The most important assistance a criminal defense lawyer can provide a client before an arrest is to clearly identify their rights. In the following section we will be outlining a client’s rights upon being arrested by law enforcement. As soon as you are arrested by police you must ask to speak to a criminal defense lawyer. It is your right to have access to a lawyer, which is often referred to as having a right to counsel.
A right to counsel ensures a level of protection from self-incrimination. For example, anything you do or say while being arrested and brought into custody can be used against you in a court of law. By speaking to your criminal defense lawyer in a timely fashion they will advise you of the proper conduct as well as what to say and not to say to police. What if you do not have your own lawyer, or you are unable to afford a lawyer? If this is the case, explain to police that you wish to speak to duty counsel, in which you will then be put into contact with a public lawyer to offer you advise.
The next step is to remain silent. Police may hassle you for a statement or try to persuade you to answer questions, however the best course of action is to tell police that you do not wish to provide a statement or answer any questions at this time. Remember, it is your right to stay silent, which is backed by the Charter of Rights and Freedoms. What would happen if you decided to lie to police and not remain silent? Lying to police can lead to an obstructing of justice charge and even telling the truth may further incriminate yourself, therefore the best decision is to remain silent.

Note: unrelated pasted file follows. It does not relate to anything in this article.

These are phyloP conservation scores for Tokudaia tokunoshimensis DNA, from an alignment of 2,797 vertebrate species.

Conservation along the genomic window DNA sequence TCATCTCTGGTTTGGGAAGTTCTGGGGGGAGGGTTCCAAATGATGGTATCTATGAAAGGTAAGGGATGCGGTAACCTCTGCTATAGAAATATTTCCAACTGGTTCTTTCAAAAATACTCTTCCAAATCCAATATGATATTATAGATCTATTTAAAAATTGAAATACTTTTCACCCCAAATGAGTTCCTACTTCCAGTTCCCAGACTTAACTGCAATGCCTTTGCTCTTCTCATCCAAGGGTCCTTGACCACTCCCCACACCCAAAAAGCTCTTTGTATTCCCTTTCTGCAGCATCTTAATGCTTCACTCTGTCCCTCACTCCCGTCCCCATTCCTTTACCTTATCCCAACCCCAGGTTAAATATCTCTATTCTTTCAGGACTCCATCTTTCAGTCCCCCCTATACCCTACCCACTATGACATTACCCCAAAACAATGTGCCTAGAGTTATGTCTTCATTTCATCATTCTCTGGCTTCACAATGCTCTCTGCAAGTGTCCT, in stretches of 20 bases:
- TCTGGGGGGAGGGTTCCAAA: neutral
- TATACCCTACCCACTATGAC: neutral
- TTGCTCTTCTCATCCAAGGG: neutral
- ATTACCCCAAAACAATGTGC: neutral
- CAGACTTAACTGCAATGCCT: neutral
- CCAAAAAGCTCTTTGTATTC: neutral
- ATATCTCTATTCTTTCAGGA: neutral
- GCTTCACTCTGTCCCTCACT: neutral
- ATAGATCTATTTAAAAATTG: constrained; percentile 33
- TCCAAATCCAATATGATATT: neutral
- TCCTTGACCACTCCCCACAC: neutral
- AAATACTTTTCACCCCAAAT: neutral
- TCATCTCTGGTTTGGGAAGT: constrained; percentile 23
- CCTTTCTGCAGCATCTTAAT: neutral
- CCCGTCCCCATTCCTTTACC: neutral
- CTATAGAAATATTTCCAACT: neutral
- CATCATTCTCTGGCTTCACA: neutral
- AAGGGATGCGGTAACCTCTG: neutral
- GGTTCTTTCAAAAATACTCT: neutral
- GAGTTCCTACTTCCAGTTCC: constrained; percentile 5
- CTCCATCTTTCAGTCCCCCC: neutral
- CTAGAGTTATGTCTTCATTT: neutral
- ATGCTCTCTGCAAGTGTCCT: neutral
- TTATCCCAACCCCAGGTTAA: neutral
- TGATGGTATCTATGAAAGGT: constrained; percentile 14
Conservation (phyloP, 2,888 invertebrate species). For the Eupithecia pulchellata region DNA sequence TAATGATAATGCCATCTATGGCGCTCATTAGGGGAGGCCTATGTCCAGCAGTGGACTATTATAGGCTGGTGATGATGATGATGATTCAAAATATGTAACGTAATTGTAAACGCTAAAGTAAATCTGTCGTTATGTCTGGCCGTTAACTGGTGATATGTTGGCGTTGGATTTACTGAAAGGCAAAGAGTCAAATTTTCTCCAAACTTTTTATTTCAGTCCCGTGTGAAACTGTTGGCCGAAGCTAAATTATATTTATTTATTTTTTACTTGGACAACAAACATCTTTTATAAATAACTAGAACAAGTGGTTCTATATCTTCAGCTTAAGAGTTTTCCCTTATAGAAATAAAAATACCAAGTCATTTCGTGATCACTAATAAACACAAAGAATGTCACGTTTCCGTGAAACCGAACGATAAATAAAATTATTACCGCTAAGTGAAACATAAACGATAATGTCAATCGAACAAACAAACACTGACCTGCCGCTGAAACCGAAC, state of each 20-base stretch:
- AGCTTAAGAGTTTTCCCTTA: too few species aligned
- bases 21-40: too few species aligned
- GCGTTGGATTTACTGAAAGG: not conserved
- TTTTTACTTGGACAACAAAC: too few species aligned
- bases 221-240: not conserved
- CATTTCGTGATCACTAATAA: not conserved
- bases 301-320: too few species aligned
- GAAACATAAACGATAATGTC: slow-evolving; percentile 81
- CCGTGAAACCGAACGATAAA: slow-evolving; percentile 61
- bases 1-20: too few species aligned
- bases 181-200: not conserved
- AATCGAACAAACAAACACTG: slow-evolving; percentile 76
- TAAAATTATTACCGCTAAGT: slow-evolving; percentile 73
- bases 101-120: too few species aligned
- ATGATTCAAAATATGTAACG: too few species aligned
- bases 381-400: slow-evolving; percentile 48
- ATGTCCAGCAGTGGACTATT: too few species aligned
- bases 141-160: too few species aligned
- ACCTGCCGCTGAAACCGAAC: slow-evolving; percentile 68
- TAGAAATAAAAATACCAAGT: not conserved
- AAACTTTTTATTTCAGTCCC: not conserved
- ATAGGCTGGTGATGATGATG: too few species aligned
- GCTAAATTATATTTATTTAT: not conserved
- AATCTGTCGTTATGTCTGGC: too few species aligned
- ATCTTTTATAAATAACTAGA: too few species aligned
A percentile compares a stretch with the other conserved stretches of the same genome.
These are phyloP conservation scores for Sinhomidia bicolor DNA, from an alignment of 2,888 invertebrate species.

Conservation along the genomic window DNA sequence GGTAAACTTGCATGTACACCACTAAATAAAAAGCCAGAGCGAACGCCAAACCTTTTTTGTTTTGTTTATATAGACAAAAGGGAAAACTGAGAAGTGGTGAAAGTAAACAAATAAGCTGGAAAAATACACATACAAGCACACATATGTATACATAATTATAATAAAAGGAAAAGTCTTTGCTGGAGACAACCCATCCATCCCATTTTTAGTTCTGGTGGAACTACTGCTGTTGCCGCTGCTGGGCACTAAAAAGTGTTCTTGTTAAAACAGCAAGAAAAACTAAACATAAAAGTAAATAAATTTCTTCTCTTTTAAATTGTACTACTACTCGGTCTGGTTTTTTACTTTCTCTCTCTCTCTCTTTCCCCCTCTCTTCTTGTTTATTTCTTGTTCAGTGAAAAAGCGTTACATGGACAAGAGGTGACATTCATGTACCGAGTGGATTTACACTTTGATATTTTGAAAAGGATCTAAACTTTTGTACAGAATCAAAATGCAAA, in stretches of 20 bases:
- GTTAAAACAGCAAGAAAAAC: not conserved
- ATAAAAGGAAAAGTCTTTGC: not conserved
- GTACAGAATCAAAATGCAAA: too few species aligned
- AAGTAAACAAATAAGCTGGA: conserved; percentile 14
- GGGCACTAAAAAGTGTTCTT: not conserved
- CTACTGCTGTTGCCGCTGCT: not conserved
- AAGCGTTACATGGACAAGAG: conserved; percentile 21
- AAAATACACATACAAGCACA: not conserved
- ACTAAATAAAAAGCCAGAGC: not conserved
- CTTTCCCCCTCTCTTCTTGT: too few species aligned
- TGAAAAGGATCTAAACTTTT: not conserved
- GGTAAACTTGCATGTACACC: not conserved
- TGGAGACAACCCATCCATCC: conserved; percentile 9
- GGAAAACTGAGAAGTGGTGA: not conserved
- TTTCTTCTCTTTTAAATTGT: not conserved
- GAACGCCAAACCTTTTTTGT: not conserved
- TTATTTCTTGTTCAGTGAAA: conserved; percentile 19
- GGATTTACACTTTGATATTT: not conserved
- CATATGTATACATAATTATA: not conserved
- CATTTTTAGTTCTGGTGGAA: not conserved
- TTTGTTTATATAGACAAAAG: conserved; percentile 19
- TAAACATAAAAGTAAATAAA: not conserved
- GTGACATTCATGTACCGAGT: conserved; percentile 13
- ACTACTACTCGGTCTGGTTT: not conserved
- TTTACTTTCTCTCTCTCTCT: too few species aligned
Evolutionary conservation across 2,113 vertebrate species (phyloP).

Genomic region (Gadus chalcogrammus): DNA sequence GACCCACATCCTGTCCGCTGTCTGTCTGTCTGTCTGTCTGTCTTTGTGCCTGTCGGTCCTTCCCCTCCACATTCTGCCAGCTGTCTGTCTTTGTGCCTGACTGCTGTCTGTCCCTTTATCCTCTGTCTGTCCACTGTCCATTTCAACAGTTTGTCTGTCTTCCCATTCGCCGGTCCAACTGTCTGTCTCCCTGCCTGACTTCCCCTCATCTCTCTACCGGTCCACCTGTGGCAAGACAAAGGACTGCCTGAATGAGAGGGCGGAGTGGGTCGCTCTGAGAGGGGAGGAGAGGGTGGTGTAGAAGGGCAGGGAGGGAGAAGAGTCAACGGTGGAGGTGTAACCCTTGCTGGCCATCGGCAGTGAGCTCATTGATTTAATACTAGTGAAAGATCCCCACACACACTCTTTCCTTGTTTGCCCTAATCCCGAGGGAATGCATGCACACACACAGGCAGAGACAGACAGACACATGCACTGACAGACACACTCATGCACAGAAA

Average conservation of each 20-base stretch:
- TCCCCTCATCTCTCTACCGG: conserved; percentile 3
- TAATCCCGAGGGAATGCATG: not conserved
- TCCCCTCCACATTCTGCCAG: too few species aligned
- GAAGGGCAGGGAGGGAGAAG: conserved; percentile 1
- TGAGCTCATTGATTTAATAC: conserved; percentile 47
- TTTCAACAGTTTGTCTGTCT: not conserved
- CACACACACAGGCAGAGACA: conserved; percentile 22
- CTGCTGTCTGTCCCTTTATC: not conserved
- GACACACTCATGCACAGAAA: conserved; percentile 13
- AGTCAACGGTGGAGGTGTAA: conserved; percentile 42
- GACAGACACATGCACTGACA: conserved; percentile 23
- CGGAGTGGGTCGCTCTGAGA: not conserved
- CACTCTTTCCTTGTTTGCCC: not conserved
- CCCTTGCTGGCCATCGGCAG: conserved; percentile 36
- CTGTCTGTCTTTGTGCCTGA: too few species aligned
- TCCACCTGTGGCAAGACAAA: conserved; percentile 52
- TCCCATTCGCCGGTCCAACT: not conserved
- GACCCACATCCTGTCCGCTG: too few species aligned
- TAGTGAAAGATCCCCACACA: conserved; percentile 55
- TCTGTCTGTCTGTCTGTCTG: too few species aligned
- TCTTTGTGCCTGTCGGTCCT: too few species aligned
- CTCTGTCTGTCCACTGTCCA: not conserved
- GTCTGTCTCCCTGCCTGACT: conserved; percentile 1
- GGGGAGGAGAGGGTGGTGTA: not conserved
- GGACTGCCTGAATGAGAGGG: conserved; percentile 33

What are police sanctioned to do during an arrest and thereafter? Once you have been arrested, it means the police believe they have reasonable grounds to lay a charge. Upon being arrested the police typically can conduct a more in-depth search and undergo the booking process. The booking process consists of driving you to the police station, entering your information into the police database, a thorough weapons search, a photograph and fingerprints.
Criminal defense lawyers often recommend that clients are aware of the difference between being detained and being arrested and the accompanying rights of police for each. Being detained means that a suspect is being held for further investigation and is not free to go while being arrested translates into police discovering probable cause that the suspect had committed a crime. During detainment a police office can conduct a protective pad-down search (i.e. frisk search) to ensure there are no weapons on your person, however police are not allowed to empty pockets, purses or other personal belongings unless an arrest has been concluded.
While being arrested (under probable cause of a crime being committed) the authority and power of police increase, for instance police are able to conduct a more detailed search of your pockets and car belongings and other authority based acts. Indeed, by speaking to your criminal defense lawyer it will ensure you are well aware of your rights upon being arrested.